- There is no such thing as an automatic trigger, even though a Tier 2 coco issued by Barclays end of 2012 says its trigger is automatic. Ignore that. Bank supervisors will always want discretion, for example for financial stability purposes. Offering discretion on pulling the trigger is opening Pandora ’s Box. If the supervisor can decide about the trigger, maybe another party can decide too, etc, etc.
- Conversion ends in tears, damaging the issuer’s reputation and increasing the cost of next coco issuances. Examples are Santander’s conversion of valores bonds, or the write down of SNS bonds. These cases show that conversion is the beginning of trouble, not the end.
- Rank deterioration: conversion of a coco entails writing down its value: if shares are not wiped out first, then the coco loses its seniority. It becomes junior to shares. Basel III requires a full write-off of securities that count as regulatory capital. Such a full write-off deprives the holder from any future upside potential, rendering the coco deeply junior to equity. The jump from senior to equity to junior to equity makes pricing the coco very difficult.
- Even if pricing were doable, the cost of a coco will be high: investors seek compensation for the threat of a write-down combined with the limited upside potential. Consequently, the high servicing costs of cocos are a major drain on a bank’s cash flows. And, unlike dividends, the payments on cocos cannot be skipped easily.
- Some regulators, e.g. the European Banking Authority, allow a write-up after a write-down. That may look kind to the holder, but in practice the write-up is complicated: when, how fast, how much? Will prospective equity investors like it if coco-holders have their security written up before dividends be paid?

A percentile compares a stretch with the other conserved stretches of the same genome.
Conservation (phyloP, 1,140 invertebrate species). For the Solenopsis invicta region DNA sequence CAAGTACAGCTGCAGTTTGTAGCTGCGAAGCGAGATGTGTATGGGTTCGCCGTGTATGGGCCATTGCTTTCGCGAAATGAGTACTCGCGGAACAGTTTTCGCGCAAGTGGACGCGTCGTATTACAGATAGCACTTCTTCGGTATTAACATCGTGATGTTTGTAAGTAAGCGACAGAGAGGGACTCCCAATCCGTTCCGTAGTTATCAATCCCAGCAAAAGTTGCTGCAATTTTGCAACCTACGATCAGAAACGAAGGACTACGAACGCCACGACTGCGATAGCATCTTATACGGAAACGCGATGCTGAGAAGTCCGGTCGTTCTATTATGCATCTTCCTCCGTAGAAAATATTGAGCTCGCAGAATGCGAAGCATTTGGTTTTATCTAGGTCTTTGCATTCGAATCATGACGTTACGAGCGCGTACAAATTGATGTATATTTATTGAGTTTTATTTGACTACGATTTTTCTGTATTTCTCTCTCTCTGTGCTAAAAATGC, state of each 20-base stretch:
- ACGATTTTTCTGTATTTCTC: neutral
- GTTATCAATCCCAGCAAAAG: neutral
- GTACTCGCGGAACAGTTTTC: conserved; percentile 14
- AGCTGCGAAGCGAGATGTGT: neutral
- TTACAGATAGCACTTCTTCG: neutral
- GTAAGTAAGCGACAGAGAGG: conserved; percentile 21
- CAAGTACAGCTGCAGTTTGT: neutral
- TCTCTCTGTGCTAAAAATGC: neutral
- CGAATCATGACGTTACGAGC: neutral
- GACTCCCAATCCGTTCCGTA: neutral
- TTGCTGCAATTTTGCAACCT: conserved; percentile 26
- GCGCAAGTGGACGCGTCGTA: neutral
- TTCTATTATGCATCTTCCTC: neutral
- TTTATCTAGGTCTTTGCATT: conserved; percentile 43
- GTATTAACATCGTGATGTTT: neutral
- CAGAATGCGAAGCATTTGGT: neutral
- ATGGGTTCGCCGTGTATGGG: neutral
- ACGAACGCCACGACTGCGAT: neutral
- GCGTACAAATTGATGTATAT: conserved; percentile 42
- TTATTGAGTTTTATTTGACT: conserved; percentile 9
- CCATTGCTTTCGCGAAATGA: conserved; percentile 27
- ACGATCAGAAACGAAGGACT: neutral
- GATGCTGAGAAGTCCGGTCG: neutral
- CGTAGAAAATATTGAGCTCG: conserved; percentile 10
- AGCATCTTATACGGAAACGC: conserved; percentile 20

- Further, the quicker the write up, the less the coco absorbs losses, the less it contributes to financial stability. On the other hand, the slower the write-up, the less attractive the coco will be for investors. There is no optimal speed here.
- Orphans and widows. Cocos issued out of bank subsidiaries are tricky, as conversion turns coco holders into new co-owners, jointly with the parent bank. The parent bank may even lose its majority ownership of its subsidiary, in which case the latter becomes an orphan, and the former becomes a widow. Will the subsidiary be able to stand on its own feet?
- Mothers and daughters. A conversion may coincide with a take-over. Suppose the acquirer is a foreign bank, e.g. Fortis taking over ABN AMRO, and BNP Paribas taking over Fortis. Suppose ABN AMRO once issued cocos with terms specifying that it converts into shares of the parent. Would a domestic coco holder ever think of becoming co-owner of a foreign unknown bank? Would BNP Paribas like to deal with legacy bond-holders of a subsidiary becoming new owners?
- Conversion of cocos may dilute shareholders. However, there is nothing to prevent a bank from handing cocos to its executives, to complement holdings in shares. Conversion will turn existing owners into new owners, rendering the dilution effect partially void.
Despite the theoretical virtues of coco’s, in practice these virtues may be virtual.
Note: Anat Admati tweets
Re difficult pricing issues, see also http://papers.ssrn.com/sol3/papers.cfm?abstract_id=2018478 … discontinuous tax treatment complicates too
Update: John Aziz writes this addendum to his post “Obama Talks Bubble Avoidance”:
Miles Kimball on Twitter points me toward Anat Admati’s suggestion of implementing bank capital requirements to make bubbles less damaging. This is a very fair suggestion, because it is a stabiliser that does not lean on the idea of eliminating bubbles, but the idea of limiting their impact. Obviously, rules can be gamed, but if implemented properly it could systematically limit the size of bubbles, by cutting off the fuel of leverage.